Knitting in the Rockys wrote:
Most small businesses don't get into shipping inte... (
You are right about the red tape and documentation. It gets worse every year and that is for both import and export. Every item has to have a specific number, some items require a totally different set of documents, we have to employ a customs broker these days because it's so complex, and still import is never smooth. Export is easier, but you have to stay with the bigger shipping companies to get the service you need to make it easier for the customers, that costs more, too. We had to establish ourselves as a reputable business and we have to maintain that reputation to keep things doable. Just being reputable isn't enough, you have to continuously prove it, it seems.
We ship internationally frequently and our products and supplies for building are usually from India, France, and Germany. Already import shipping is so high that we have to keep our prices higher than we would wish to.
We have some really excellent customers down under and they usually wait until they can make a large order to make the shipping have less impact.. Overseas customers often do not have us build custom instruments for them because the shipping costs more than the instruments. Our Canadian customers often combine a custom instrument with a class because they can pay less for fuel and lodging to stay several days than it costs to ship over a border. (I am not speaking of duty and customs, that costs the same regardless of how you move the product across the border.)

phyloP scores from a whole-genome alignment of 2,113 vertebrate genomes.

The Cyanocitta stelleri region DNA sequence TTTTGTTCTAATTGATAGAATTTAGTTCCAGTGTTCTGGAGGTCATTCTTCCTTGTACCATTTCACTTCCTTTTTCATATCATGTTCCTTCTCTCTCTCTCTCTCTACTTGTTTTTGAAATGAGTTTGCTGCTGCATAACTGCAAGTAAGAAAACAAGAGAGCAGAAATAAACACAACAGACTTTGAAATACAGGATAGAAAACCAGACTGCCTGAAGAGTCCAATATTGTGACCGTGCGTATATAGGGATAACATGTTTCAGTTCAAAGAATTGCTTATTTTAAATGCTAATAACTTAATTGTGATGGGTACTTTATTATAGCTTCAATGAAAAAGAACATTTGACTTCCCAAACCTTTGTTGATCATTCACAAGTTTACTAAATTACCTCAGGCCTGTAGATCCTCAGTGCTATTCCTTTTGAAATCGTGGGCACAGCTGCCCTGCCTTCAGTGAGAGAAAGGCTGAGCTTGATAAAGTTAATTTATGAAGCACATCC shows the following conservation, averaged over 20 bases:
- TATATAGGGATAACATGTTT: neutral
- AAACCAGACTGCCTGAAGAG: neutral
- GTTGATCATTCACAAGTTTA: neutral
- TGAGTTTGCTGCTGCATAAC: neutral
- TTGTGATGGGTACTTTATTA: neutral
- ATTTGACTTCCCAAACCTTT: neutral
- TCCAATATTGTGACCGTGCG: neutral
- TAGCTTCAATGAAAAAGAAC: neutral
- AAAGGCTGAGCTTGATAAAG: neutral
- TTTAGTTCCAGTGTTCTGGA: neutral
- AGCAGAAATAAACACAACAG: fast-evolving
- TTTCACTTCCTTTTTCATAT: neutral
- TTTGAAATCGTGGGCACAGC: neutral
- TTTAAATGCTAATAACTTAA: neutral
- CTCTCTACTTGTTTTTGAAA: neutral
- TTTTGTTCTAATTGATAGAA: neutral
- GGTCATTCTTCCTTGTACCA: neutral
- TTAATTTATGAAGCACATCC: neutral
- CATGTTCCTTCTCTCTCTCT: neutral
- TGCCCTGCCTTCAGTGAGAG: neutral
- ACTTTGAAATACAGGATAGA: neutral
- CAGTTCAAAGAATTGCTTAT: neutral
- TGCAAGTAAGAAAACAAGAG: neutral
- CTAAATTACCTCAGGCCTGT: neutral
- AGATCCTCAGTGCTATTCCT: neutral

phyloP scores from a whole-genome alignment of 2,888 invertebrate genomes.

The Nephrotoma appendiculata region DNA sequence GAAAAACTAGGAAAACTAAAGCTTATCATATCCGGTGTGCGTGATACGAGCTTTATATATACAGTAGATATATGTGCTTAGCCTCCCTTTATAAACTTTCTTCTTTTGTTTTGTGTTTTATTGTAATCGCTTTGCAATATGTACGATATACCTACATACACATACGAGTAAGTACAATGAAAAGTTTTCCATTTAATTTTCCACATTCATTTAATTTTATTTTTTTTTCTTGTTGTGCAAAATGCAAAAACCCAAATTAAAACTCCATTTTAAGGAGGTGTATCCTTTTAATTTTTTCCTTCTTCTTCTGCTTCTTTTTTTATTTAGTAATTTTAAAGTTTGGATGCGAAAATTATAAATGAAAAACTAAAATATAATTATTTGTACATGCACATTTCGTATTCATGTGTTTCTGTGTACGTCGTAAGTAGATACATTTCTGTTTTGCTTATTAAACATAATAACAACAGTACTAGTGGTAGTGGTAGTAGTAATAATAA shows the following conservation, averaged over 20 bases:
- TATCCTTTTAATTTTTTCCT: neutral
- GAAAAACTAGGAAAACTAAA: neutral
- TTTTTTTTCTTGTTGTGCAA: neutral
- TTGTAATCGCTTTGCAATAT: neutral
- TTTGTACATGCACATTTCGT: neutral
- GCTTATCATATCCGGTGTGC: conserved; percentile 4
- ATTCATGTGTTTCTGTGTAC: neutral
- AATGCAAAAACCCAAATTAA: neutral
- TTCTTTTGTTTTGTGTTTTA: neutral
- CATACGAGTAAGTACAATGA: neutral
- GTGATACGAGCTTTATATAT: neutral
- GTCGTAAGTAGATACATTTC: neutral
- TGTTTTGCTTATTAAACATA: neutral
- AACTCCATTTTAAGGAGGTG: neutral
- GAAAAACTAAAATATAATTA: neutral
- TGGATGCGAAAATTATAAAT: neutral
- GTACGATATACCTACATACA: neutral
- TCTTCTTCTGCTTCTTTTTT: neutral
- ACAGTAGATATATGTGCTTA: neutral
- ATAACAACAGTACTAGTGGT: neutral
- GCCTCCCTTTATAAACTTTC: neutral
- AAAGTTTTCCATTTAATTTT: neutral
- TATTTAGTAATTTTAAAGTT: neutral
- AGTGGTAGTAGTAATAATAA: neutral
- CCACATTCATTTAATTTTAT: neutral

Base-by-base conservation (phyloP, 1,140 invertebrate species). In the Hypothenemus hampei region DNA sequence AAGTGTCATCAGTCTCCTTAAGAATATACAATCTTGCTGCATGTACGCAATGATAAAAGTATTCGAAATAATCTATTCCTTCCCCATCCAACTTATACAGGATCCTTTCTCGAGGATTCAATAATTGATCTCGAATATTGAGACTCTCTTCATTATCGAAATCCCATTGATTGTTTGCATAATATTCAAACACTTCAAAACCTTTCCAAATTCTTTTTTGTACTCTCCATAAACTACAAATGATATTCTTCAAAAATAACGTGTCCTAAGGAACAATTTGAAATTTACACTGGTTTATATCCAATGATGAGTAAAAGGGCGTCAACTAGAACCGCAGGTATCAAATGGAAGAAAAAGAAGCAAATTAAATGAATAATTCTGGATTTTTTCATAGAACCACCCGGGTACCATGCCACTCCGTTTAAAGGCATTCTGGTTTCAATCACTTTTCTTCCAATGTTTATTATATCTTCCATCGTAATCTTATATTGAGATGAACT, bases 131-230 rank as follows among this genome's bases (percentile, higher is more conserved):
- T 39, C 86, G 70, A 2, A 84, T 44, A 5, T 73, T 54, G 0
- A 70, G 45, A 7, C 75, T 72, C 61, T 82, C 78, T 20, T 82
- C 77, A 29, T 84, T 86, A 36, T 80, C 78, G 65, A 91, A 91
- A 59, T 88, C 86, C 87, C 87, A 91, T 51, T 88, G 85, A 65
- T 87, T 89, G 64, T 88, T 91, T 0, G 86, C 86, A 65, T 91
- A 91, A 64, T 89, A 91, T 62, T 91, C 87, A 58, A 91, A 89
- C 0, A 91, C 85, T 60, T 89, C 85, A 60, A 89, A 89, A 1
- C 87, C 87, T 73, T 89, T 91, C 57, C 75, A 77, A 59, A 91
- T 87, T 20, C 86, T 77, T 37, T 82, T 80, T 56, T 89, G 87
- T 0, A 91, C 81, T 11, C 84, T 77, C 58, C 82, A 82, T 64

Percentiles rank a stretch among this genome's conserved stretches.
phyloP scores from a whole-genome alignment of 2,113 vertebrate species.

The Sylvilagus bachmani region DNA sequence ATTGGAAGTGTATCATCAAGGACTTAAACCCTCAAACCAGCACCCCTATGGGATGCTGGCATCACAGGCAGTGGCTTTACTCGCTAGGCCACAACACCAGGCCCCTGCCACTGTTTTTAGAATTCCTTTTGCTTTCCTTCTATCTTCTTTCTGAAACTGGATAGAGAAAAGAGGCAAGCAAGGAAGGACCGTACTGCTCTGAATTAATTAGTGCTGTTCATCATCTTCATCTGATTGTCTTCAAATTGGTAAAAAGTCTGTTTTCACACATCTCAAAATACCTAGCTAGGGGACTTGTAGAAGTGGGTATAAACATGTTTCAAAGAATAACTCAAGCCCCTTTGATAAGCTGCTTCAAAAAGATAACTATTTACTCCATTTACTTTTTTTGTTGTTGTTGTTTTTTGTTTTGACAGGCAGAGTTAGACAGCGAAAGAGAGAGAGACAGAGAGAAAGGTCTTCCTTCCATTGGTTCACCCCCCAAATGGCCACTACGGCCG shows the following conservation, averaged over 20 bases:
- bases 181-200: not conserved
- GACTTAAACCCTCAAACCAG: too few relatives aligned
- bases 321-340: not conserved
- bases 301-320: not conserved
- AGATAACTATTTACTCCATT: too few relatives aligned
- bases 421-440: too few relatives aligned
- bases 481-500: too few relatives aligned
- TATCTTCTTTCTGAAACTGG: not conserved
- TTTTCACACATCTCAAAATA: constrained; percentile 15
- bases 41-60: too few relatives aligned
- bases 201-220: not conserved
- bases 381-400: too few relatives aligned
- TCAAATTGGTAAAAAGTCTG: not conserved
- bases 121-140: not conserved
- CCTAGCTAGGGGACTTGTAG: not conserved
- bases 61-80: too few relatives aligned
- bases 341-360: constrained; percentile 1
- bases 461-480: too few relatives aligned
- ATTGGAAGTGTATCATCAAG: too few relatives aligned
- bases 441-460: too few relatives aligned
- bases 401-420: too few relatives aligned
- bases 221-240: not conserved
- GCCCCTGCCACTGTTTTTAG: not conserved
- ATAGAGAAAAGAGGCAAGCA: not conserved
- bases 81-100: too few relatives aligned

Customers these days want free shipping, the only way we can do that is to raise our prices to cover shipping. That doesn't seem fair to our customers who are very near - shipping to them is much less expensive than to those across the country. So we keep the prices down and only give free shipping on higher dollar amounts, and that only in the contiguous US and almost never for very heavy or very large items. It is just not possible for international shipments. I am hoping that customers are aware of the shippers price hikes and don't think we've gone nuts. Already the Post Office has converted to dimensional weights, that has raised shipping on a lot of our items, too. It is really disappointing to see an abandoned cart from a customer in the UK who cancelled when they discovered how much the shipping would be.
The upside might be that this might encourage local factories to tool up again. We try to buy as much as we can locally but a lot of things we need are no longer made in this country. I will be interested (and concerned about) how this will affect the economy. Cheap imports have led to a lot of US factories shutting down, unemployment is really high.
If shipping goes up too high it could just stall everything out, there's not much use in importing things to sell if nobody can afford to buy them.